A commenter whose daughter participated in a religious student group shared that religious student groups are places where belief systems and cultures can be explored along with other intellectual pursuits. Another commenter noted how religious student groups afford students the opportunity to explore faith, examine and choose, as an adult, a path they may want to follow. An additional commenter wrote that the university experience is a key time for intellectual development and character formation, so diversity added from religious student groups is profitable to students. Many commenters underscored that students ought to be allowed to learn from a multiplicity of viewpoints to form their own convictions while forming common ground with and respect for other beliefs.
The State shall make its comments in a written statement signed by an appropriate State official. Binds each member of the group to every statement and assurance made by the applicant in the application.
One commenter described religious student groups as unique places in the world where people from any walk of life, social setting, socio-economic background, faith background, sexual orientation, etc., can come together to learn with and from one another. Many former participants in religious student groups expressed how religious student groups enhanced their experience at universities because they were given the opportunity to explore personal beliefs and experience and contribute to diversity on campus. Lastly, we believe that free inquiry on our Nation’s campuses is a fundamentally important subject that deserves a serious rulemaking process.
Dictionary Entries Near Direct Grant School
Both commenters stated that most studies posted on the WWC Web site focus on K-12 education and that existing research around community colleges is insufficient for them to compete if factors related to evidence of effectiveness are used by the Department. To address this concern, one commenter recommended creating a special track of priority funding for empirical research on community colleges in all of the Department’s postsecondary programs. Some commenters also recommended that the regulation specifically identify SEAs, institutions of higher education , and nonprofit organizations as types of entities that may be awarded a subgrant. One commenter proposed adding for-profit entities as a type of entity that may be awarded a subgrant.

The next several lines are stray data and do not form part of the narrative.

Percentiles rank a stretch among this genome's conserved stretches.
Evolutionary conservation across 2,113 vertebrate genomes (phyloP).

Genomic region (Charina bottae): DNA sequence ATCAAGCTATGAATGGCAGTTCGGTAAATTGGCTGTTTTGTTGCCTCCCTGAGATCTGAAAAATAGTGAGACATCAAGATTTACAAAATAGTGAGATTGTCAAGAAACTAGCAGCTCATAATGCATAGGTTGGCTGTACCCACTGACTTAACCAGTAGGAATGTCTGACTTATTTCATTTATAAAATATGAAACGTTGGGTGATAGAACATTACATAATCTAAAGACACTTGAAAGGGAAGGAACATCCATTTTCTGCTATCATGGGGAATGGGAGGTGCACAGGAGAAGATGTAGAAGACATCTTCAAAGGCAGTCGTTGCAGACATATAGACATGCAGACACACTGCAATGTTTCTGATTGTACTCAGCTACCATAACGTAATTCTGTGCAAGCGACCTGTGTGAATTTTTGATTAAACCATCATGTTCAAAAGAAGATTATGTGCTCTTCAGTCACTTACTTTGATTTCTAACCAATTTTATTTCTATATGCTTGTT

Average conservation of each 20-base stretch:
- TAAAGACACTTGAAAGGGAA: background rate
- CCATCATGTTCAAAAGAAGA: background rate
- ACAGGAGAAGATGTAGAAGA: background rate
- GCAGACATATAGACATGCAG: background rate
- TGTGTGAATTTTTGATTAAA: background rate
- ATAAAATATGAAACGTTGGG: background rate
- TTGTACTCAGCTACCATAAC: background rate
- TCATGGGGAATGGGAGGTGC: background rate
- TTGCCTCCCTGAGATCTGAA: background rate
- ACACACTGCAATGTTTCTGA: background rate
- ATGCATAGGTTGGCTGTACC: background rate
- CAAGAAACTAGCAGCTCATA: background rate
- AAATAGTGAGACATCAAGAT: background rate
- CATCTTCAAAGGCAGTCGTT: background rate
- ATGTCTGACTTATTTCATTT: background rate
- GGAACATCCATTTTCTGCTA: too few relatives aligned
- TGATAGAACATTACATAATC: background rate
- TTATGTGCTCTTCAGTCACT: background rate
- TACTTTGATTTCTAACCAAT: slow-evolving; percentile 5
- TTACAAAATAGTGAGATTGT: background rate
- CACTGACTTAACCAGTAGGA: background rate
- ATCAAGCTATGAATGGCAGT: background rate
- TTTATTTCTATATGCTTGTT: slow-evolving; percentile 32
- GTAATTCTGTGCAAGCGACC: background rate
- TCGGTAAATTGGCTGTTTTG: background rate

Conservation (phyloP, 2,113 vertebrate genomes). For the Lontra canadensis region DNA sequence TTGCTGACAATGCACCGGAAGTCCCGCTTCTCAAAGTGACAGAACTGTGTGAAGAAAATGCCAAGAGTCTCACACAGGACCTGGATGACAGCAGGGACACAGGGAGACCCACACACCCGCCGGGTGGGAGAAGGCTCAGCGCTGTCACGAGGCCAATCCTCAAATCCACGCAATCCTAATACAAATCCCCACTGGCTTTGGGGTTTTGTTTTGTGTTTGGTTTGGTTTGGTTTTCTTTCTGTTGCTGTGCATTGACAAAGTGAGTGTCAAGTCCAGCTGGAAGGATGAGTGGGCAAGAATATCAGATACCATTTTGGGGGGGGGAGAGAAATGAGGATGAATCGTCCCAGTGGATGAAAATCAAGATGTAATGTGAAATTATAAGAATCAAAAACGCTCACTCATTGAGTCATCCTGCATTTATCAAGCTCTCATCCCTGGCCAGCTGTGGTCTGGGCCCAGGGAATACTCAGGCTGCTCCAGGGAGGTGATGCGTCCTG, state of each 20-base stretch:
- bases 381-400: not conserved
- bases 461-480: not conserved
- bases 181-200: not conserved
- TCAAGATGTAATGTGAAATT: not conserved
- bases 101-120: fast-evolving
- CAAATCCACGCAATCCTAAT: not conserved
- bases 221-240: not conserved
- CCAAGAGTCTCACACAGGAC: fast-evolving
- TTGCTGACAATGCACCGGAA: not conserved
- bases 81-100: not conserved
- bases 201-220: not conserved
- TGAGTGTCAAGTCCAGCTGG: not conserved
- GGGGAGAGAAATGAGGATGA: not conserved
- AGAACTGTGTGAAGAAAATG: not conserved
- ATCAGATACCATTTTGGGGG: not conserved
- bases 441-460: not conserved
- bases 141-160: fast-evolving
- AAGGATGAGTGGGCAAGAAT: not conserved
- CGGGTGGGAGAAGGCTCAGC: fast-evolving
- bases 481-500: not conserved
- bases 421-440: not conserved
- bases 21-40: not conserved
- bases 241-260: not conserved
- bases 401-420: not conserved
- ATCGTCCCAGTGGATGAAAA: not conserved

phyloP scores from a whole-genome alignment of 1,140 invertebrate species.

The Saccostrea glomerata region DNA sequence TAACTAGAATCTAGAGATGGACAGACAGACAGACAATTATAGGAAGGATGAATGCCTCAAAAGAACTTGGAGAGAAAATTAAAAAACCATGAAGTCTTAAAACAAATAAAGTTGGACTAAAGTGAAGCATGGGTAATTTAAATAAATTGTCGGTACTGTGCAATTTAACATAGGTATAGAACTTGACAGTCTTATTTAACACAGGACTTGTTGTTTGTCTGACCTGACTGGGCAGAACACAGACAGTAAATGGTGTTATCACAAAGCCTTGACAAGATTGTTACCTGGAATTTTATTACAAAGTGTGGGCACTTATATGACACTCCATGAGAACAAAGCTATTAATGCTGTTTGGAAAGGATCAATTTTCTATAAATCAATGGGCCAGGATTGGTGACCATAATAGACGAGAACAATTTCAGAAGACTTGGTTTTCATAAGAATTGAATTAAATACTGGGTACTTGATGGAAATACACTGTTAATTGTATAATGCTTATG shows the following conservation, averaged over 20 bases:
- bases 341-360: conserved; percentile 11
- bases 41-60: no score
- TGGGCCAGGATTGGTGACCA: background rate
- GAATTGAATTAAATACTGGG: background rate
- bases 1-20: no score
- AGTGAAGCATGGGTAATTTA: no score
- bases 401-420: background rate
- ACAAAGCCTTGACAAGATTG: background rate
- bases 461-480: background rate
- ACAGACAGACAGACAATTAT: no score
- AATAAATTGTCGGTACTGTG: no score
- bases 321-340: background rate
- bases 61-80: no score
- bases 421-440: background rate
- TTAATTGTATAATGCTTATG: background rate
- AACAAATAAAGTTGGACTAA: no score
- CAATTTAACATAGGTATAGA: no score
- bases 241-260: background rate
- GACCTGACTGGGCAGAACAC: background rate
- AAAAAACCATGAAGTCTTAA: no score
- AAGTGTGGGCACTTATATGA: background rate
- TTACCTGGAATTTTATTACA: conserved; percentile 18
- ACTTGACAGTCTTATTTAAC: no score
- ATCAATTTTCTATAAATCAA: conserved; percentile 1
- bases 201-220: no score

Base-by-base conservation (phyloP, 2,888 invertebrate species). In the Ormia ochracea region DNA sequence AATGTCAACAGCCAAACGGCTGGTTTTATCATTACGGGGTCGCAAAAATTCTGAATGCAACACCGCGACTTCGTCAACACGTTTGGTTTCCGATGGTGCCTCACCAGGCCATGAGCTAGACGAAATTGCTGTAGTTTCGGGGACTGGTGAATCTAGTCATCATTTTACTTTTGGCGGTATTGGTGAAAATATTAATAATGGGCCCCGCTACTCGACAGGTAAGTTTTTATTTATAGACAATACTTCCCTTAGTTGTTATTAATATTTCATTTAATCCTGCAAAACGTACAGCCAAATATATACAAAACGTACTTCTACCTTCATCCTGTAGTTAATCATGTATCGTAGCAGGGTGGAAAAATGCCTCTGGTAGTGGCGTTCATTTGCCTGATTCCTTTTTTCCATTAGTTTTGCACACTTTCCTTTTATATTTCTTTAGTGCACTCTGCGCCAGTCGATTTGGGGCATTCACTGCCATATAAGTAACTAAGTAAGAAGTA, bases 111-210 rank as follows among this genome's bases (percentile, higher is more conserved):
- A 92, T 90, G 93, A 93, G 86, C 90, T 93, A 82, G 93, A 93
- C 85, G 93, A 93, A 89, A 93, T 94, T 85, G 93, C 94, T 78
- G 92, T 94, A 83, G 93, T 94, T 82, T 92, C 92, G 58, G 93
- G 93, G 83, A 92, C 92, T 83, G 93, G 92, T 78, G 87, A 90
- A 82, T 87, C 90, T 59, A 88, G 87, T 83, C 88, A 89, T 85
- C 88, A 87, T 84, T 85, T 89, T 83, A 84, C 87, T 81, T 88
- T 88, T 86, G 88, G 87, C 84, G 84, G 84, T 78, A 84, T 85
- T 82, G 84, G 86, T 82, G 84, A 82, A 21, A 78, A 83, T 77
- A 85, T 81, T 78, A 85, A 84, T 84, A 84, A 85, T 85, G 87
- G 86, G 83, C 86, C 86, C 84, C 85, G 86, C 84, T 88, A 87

What is direct financial assistance?
(a) Direct Federal financial assistance, Federal financial assistance provided directly, or direct funding means financial assistance received by an entity selected by the Government or a pass-through entity (as defined in this part) to carry out a service (e.g., by contract, grant, or cooperative agreement).
This commenter also advised the Department to consider providing grants for security to institutions instead of conditioning Federal funding on compliance with the First Amendment or with stated institutional policies. The commenter reasoned that providing grants for security to institutions could effectively protect controversial and diverse speakers from being shut down by protesting students. According to this commenter, grants for security may be a more effective way to promote the Department’s free speech goals because it is more narrowly focused on preserving the free speech rights of students and staff, as opposed to the proposed rule’s disproportionately punitive approach. Commenters also emphasized that tying Federal funding for public institutions to First Amendment compliance and funding for private institutions to compliance with stated institutional policies could result in unfair treatment because different courts and jurisdictions have different jurisprudence. For example, the Department would create an unequal playing field where an institution could lose funding for engaging in the same underlying misconduct as another institution, but the latter did not lose funding because it was in a different jurisdiction. Commenters noted that the First Amendment is a particularly complex area of law, and cases may be decided by sharply divided courts. The provision of the Treasury and General Government Appropriations Act of 1999 cited by commenters pertains to “policies and regulations that may affect family well-being.” As the proposed regulations, and these final regulations, did not have a direct effect on families, such an analysis was not required.